Effervescent hints of Madchester here and there, and whiffs of early Blur.
Sarah Bee 2010
Described by some wags as "Get Cape. Wet Self. Cry", Sam Duckworth's pants remain manifestly dry throughout his new album. With Get Cape. Wear Cape. Fly (an unwieldy but still charming name... just) he's always managed to define himself outside of the wishy-washy encampment, being just that bit too spiky to succumb to weediness, and circumventing the soggiest and snottiest edges of emo and twee. He's the Jens Lekman you might not easily beat in a pub scrap.
The influences are diverse enough to draw and keep your attention, keeping your brain busy with identification and speculation (always healthy so long as it's not overpowering, or indicative of slavish derivativeness). Duckworth sounds very British but not self-consciously or self-importantly so – his nearest reference point could be the brilliant (if sometimes simpering) Kings of Convenience, but his sound as it has developed owes more to Britpop, and is bouncier and more daring than his previous work. There are effervescent hints of Madchester here and there, and whiffs of early Blur.
Collapsing Cities (with guest spot from Shy FX) is a highlight, with a chorus that begs to be sung along with almost before it's finished. The album is rammed with these insta-hooks. All of This Is Yours (enhanced greatly by Baaba Maal's delicious vocals) has a sneaky Flaming Lips-ish grandeur, switching mood and genre almost from one bar to the next without being overcrowded or showy. It's very confident indeed. Everything is carefully arranged, with just the right little electronic touches, but played with a certain rushing abandon.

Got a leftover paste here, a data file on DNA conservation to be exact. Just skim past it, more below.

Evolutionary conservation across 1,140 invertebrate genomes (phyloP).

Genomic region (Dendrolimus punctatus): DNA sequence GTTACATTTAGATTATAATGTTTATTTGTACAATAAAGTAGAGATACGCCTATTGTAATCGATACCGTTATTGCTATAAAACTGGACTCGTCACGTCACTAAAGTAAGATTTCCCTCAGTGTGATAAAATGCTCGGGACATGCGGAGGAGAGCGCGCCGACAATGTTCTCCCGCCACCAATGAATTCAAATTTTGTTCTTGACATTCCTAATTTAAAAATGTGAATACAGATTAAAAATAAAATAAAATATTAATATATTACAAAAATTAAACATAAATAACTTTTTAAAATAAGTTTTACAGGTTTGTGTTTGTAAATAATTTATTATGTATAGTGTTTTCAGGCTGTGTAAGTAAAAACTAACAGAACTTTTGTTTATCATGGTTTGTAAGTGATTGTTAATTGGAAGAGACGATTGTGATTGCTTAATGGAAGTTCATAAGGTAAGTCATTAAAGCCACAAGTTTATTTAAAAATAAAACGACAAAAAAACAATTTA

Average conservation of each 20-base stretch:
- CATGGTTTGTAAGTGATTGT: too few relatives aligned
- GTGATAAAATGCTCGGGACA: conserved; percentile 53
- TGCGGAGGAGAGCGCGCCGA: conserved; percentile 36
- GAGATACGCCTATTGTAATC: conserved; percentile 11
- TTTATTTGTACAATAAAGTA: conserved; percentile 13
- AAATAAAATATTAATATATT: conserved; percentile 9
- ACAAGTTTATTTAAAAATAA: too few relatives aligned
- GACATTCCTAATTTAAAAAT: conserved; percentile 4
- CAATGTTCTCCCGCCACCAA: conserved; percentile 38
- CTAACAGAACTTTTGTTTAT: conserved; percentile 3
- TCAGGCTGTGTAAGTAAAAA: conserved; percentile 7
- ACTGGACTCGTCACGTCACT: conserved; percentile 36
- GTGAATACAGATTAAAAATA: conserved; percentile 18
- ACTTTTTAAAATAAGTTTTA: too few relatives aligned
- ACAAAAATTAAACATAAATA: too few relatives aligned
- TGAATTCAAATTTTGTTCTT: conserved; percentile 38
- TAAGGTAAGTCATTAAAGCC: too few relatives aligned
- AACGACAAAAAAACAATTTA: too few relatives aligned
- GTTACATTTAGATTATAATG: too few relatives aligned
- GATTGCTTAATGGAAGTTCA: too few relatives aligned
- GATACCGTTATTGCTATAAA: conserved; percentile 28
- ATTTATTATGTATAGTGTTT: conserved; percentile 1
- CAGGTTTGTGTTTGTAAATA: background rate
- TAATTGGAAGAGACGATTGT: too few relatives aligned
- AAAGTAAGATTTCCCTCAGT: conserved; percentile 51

Duckworth overstretches his voice sometimes, and it can be distracting – he's not a powerful vocalist, and that's fine providing he doesn't strain out of his own range. He'd do well to relax into it more, a la Wayne Coyne. The songs themselves can hardly be faulted, though.
Choosing to self-title a non-debut album is always an interesting move, suggestive either of having finally found one's true sound, or being arrogant enough to state as much when you're stagnating. We're fairly safe here – Duckworth sounds happy enough in his own musical skin, a quality which almost always makes for a good listen.
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